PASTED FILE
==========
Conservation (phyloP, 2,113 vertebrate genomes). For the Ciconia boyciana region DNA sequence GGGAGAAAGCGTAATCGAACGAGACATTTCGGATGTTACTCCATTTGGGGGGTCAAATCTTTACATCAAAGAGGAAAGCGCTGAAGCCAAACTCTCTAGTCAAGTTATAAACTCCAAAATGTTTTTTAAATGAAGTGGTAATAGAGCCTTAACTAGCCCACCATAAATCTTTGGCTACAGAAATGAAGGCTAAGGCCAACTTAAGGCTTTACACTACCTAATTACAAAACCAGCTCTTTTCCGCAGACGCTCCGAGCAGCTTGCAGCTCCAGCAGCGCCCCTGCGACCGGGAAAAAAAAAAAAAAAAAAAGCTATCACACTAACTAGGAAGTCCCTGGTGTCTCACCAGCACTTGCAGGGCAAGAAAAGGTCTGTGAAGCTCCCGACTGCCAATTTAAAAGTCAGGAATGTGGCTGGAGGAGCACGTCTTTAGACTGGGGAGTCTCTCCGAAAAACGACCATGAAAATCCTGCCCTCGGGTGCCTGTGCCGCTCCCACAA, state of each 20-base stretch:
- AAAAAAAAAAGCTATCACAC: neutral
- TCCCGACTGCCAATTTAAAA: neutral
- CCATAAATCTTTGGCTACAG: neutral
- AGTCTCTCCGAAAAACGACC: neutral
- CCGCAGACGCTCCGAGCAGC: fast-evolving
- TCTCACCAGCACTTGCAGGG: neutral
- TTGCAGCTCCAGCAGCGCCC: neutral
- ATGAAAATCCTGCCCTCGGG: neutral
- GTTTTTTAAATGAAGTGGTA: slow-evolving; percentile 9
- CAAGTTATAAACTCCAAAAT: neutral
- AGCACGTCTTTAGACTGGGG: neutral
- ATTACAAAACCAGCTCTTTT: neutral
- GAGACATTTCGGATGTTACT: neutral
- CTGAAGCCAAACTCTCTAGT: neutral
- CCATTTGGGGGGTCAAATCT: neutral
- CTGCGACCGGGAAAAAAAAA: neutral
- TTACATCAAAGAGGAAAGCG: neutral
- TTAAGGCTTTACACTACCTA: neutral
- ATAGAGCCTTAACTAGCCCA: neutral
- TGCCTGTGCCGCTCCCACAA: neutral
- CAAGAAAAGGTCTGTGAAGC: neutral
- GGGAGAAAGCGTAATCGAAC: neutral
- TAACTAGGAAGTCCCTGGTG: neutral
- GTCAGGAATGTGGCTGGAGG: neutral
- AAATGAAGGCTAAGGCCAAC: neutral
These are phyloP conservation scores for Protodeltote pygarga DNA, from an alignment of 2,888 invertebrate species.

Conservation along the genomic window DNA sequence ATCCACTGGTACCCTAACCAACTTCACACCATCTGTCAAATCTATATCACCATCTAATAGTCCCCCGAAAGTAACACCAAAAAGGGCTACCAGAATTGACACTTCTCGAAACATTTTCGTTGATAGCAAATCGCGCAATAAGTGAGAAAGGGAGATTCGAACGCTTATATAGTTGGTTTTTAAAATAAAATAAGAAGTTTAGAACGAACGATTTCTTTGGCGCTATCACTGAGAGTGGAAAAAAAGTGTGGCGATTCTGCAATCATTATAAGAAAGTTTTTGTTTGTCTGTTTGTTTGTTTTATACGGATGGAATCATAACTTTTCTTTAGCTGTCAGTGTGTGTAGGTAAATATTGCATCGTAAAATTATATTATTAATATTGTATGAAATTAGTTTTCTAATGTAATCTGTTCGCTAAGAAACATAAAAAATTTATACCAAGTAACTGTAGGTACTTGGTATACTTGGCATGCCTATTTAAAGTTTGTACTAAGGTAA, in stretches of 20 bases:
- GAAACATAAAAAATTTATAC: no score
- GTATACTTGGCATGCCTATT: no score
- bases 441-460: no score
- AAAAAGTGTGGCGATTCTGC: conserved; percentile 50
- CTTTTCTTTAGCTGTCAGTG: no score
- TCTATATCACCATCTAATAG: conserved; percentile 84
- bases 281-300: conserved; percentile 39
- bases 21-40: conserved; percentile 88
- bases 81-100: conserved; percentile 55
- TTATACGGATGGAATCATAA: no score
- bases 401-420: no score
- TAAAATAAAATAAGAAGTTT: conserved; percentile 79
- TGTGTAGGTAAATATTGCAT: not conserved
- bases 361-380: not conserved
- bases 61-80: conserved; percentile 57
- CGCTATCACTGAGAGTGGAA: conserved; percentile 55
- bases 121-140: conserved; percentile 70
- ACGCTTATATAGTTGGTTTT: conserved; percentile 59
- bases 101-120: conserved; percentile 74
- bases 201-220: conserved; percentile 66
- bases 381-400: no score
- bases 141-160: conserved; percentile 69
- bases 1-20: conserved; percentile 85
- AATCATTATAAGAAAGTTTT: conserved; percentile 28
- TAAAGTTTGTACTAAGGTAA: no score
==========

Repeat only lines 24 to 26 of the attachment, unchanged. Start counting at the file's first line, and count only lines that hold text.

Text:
- TAACTAGGAAGTCCCTGGTG: neutral
- GTCAGGAATGTGGCTGGAGG: neutral
- AAATGAAGGCTAAGGCCAAC: neutral